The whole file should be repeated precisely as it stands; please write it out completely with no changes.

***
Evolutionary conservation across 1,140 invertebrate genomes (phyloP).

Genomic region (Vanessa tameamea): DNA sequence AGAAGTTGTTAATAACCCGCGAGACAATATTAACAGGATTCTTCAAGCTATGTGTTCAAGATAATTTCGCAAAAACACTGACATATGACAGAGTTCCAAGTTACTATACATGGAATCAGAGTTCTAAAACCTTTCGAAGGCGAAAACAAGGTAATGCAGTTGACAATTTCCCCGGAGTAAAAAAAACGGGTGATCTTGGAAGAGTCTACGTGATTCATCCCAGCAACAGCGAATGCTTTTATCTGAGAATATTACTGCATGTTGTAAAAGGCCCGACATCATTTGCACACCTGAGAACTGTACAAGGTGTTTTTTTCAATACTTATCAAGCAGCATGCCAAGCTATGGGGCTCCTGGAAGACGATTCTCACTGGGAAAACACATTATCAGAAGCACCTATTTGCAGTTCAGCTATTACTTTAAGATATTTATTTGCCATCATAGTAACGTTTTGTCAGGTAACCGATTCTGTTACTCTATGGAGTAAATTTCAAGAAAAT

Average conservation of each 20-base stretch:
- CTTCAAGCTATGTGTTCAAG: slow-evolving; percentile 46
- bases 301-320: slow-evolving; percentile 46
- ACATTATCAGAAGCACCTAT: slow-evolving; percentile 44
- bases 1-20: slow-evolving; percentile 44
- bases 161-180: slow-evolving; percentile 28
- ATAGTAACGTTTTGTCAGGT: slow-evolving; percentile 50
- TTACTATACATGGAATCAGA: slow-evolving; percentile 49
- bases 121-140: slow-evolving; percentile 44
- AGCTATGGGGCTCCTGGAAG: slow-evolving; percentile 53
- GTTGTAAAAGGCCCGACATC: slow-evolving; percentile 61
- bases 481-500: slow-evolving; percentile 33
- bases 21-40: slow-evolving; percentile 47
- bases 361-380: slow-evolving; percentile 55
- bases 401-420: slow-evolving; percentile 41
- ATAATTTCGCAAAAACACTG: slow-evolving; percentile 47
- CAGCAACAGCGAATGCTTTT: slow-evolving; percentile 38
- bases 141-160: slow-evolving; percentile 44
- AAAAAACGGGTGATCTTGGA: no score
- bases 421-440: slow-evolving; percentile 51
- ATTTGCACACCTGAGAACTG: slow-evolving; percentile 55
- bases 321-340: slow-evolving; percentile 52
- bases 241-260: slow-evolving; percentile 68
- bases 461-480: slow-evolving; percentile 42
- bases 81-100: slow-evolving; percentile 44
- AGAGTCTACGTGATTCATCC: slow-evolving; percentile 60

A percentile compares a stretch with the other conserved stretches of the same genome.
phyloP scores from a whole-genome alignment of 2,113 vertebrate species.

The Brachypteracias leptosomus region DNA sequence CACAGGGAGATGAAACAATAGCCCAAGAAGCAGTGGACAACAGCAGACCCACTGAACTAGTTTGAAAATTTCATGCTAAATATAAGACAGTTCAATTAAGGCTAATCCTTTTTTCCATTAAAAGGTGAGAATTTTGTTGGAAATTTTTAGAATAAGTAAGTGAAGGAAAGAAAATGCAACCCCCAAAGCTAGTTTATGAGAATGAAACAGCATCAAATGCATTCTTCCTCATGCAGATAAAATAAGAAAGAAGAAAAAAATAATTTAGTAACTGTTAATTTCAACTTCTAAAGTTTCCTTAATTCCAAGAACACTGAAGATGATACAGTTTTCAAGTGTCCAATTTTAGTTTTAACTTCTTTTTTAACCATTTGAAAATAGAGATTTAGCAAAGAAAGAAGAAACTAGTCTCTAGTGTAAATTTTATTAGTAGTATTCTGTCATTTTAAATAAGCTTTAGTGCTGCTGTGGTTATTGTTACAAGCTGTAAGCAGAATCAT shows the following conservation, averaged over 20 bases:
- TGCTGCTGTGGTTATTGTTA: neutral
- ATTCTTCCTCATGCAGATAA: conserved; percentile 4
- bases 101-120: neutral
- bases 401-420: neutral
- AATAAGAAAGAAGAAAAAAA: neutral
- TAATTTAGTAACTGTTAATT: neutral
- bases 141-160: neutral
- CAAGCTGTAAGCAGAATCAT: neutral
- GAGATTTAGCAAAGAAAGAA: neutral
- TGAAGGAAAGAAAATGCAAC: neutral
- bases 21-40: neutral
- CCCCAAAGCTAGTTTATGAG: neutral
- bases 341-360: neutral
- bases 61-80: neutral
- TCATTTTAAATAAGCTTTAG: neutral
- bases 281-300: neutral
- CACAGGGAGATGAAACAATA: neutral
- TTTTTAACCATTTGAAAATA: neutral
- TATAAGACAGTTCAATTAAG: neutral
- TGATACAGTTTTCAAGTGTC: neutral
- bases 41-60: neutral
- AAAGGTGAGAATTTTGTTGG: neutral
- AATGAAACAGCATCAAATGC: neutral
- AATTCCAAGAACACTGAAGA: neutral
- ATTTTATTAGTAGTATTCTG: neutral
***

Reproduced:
Evolutionary conservation across 1,140 invertebrate genomes (phyloP).

Genomic region (Vanessa tameamea): DNA sequence AGAAGTTGTTAATAACCCGCGAGACAATATTAACAGGATTCTTCAAGCTATGTGTTCAAGATAATTTCGCAAAAACACTGACATATGACAGAGTTCCAAGTTACTATACATGGAATCAGAGTTCTAAAACCTTTCGAAGGCGAAAACAAGGTAATGCAGTTGACAATTTCCCCGGAGTAAAAAAAACGGGTGATCTTGGAAGAGTCTACGTGATTCATCCCAGCAACAGCGAATGCTTTTATCTGAGAATATTACTGCATGTTGTAAAAGGCCCGACATCATTTGCACACCTGAGAACTGTACAAGGTGTTTTTTTCAATACTTATCAAGCAGCATGCCAAGCTATGGGGCTCCTGGAAGACGATTCTCACTGGGAAAACACATTATCAGAAGCACCTATTTGCAGTTCAGCTATTACTTTAAGATATTTATTTGCCATCATAGTAACGTTTTGTCAGGTAACCGATTCTGTTACTCTATGGAGTAAATTTCAAGAAAAT

Average conservation of each 20-base stretch:
- CTTCAAGCTATGTGTTCAAG: slow-evolving; percentile 46
- bases 301-320: slow-evolving; percentile 46
- ACATTATCAGAAGCACCTAT: slow-evolving; percentile 44
- bases 1-20: slow-evolving; percentile 44
- bases 161-180: slow-evolving; percentile 28
- ATAGTAACGTTTTGTCAGGT: slow-evolving; percentile 50
- TTACTATACATGGAATCAGA: slow-evolving; percentile 49
- bases 121-140: slow-evolving; percentile 44
- AGCTATGGGGCTCCTGGAAG: slow-evolving; percentile 53
- GTTGTAAAAGGCCCGACATC: slow-evolving; percentile 61
- bases 481-500: slow-evolving; percentile 33
- bases 21-40: slow-evolving; percentile 47
- bases 361-380: slow-evolving; percentile 55
- bases 401-420: slow-evolving; percentile 41
- ATAATTTCGCAAAAACACTG: slow-evolving; percentile 47
- CAGCAACAGCGAATGCTTTT: slow-evolving; percentile 38
- bases 141-160: slow-evolving; percentile 44
- AAAAAACGGGTGATCTTGGA: no score
- bases 421-440: slow-evolving; percentile 51
- ATTTGCACACCTGAGAACTG: slow-evolving; percentile 55
- bases 321-340: slow-evolving; percentile 52
- bases 241-260: slow-evolving; percentile 68
- bases 461-480: slow-evolving; percentile 42
- bases 81-100: slow-evolving; percentile 44
- AGAGTCTACGTGATTCATCC: slow-evolving; percentile 60

A percentile compares a stretch with the other conserved stretches of the same genome.
phyloP scores from a whole-genome alignment of 2,113 vertebrate species.

The Brachypteracias leptosomus region DNA sequence CACAGGGAGATGAAACAATAGCCCAAGAAGCAGTGGACAACAGCAGACCCACTGAACTAGTTTGAAAATTTCATGCTAAATATAAGACAGTTCAATTAAGGCTAATCCTTTTTTCCATTAAAAGGTGAGAATTTTGTTGGAAATTTTTAGAATAAGTAAGTGAAGGAAAGAAAATGCAACCCCCAAAGCTAGTTTATGAGAATGAAACAGCATCAAATGCATTCTTCCTCATGCAGATAAAATAAGAAAGAAGAAAAAAATAATTTAGTAACTGTTAATTTCAACTTCTAAAGTTTCCTTAATTCCAAGAACACTGAAGATGATACAGTTTTCAAGTGTCCAATTTTAGTTTTAACTTCTTTTTTAACCATTTGAAAATAGAGATTTAGCAAAGAAAGAAGAAACTAGTCTCTAGTGTAAATTTTATTAGTAGTATTCTGTCATTTTAAATAAGCTTTAGTGCTGCTGTGGTTATTGTTACAAGCTGTAAGCAGAATCAT shows the following conservation, averaged over 20 bases:
- TGCTGCTGTGGTTATTGTTA: neutral
- ATTCTTCCTCATGCAGATAA: conserved; percentile 4
- bases 101-120: neutral
- bases 401-420: neutral
- AATAAGAAAGAAGAAAAAAA: neutral
- TAATTTAGTAACTGTTAATT: neutral
- bases 141-160: neutral
- CAAGCTGTAAGCAGAATCAT: neutral
- GAGATTTAGCAAAGAAAGAA: neutral
- TGAAGGAAAGAAAATGCAAC: neutral
- bases 21-40: neutral
- CCCCAAAGCTAGTTTATGAG: neutral
- bases 341-360: neutral
- bases 61-80: neutral
- TCATTTTAAATAAGCTTTAG: neutral
- bases 281-300: neutral
- CACAGGGAGATGAAACAATA: neutral
- TTTTTAACCATTTGAAAATA: neutral
- TATAAGACAGTTCAATTAAG: neutral
- TGATACAGTTTTCAAGTGTC: neutral
- bases 41-60: neutral
- AAAGGTGAGAATTTTGTTGG: neutral
- AATGAAACAGCATCAAATGC: neutral
- AATTCCAAGAACACTGAAGA: neutral
- ATTTTATTAGTAGTATTCTG: neutral